Last year’s climate change conference, COP21, has widely been heralded a success. But the burning question: is it enough?
The Conference of Parties (COP) is the result of a global treaty signed in 1992 – the United Nations Framework Convention on Climate Change (UNFCC), which outlines how future international agreements to limit greenhouse gas emissions should be negotiated. Although representatives from signatory countries have met on an annual basis since 1995, they have largely failed to produce a true plan to reduce global greenhouse gas (GHG) emissions.
In the midst of past failures, last year’s COP21 was heavily weighted with expectations of the necessary ‘turning point’. As a show, 161 countries submitted plans to reduce GHG emissions (Intended Nationally Determined Contributions (INDCs)) in the conference’s lead-up, and the conference was attended by representatives from 195 countries. These plans revolved around limiting warming to a 1.5°C increase relative to pre-industrial times.
The conference was widely considered a success due to a number of reasons:
- Greatly improved dialogue between developed and developing nations;
- Commitments to emissions reductions plans by almost all of the top polluters – China; India and the US – also likely to drive down prices in renewable energy markets;
- The shift in conversation towards the funding of adaptation solutions, in favour of poor developing nations at greater risk.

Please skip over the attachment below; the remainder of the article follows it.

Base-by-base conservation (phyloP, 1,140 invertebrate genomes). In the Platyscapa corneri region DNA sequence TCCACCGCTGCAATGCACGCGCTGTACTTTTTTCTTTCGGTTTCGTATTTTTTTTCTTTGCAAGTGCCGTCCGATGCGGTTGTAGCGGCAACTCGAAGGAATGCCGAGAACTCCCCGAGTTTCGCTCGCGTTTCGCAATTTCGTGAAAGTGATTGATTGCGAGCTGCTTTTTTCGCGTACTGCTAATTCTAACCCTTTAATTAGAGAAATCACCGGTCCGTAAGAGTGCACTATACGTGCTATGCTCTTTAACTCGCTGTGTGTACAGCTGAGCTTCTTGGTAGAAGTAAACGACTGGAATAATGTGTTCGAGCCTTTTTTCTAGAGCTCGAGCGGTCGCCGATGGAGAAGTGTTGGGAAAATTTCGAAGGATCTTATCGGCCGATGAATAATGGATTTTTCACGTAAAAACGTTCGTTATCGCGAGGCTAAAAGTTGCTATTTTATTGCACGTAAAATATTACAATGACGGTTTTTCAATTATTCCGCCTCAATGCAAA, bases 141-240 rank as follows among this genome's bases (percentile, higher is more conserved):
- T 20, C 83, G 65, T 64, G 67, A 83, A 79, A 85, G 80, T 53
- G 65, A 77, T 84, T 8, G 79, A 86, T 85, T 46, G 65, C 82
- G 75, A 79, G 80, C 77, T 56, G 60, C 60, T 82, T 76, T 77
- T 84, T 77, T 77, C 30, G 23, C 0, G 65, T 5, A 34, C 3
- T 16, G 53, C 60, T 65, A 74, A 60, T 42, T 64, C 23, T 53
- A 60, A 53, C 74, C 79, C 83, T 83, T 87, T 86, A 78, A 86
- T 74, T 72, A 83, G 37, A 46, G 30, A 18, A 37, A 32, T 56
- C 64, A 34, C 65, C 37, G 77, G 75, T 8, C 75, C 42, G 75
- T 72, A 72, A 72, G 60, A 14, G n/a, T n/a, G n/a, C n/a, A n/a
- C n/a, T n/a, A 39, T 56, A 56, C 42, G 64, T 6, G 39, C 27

But is it enough?
Praise for the agreement seems to be on shaky foundations – the plans appear to be nowhere near sufficient to curb warming below the targeted 1.5°C increase. One analysis by scientists at the Massachusetts Institute of Technology (MIT) “suggests current proposals would more likely lead to a rise of 3.5°C” (National Geographic 2015). There is a big difference between 2° C and 3.5° C, especially considering the uncertainty around positive feedback mechanisms – when and how they might kick in.
In addition, many of these commitments appear to be merely economically self-serving. China’s commitments are in line with reducing air pollution levels and occupying pole position in renewable energy markets. India “still has plans to double coal output by 2020 and rely on the resource for decades afterwards” (The Guardian 2015).
To limit warming below the projected 2°C, this places a lot of weight on the proposed improvement ‘ratchet mechanisms’ – “regular, recurring cycles of assessment and a schedule for revisiting country commitments” (The Road Through Paris 2015). But, as has long been demonstrated by behavioural scientists, social ratchet mechanisms based on voluntary commitments are typically characterised by fast-diminishing ambition in subsequent rounds (Carmton and Stoft, 2015).
As outlined by Carmton and Stoft (2015), the solution lies rather in rules that inspire ‘positive reciprocity’ – “we will do more than our narrow self-interest if you will”.
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